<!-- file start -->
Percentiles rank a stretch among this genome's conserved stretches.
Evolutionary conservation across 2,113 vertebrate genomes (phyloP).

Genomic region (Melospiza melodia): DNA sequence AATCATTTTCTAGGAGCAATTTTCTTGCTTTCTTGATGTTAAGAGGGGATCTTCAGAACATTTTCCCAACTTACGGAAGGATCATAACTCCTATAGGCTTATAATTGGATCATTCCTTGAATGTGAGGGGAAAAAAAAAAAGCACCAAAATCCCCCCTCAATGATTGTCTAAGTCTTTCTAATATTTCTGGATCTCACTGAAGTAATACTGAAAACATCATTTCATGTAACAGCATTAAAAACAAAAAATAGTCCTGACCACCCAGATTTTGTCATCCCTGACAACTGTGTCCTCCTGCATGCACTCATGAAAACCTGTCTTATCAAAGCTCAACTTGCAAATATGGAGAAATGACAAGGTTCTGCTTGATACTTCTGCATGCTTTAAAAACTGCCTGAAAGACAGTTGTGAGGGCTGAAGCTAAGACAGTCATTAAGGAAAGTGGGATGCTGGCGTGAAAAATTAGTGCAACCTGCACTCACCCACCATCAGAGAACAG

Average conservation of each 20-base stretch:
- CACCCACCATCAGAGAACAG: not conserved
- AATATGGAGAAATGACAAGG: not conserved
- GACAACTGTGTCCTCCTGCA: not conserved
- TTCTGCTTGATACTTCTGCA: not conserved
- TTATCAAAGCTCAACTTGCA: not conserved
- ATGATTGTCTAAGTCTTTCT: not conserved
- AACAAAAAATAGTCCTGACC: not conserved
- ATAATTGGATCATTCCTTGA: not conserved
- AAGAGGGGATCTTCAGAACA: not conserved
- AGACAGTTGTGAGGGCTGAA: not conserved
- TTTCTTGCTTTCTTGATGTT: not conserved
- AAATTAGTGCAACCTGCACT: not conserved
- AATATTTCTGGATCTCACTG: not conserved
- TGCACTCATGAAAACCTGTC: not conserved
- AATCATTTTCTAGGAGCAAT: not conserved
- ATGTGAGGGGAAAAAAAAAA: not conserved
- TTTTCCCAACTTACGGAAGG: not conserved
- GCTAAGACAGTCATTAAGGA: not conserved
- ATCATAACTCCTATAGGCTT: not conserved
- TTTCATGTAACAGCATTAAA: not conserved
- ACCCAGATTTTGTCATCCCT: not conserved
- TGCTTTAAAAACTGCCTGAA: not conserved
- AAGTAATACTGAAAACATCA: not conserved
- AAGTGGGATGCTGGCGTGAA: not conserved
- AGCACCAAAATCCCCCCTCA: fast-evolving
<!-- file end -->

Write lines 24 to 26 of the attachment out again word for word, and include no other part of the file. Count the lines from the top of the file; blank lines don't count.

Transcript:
- TTTCATGTAACAGCATTAAA: not conserved
- ACCCAGATTTTGTCATCCCT: not conserved
- TGCTTTAAAAACTGCCTGAA: not conserved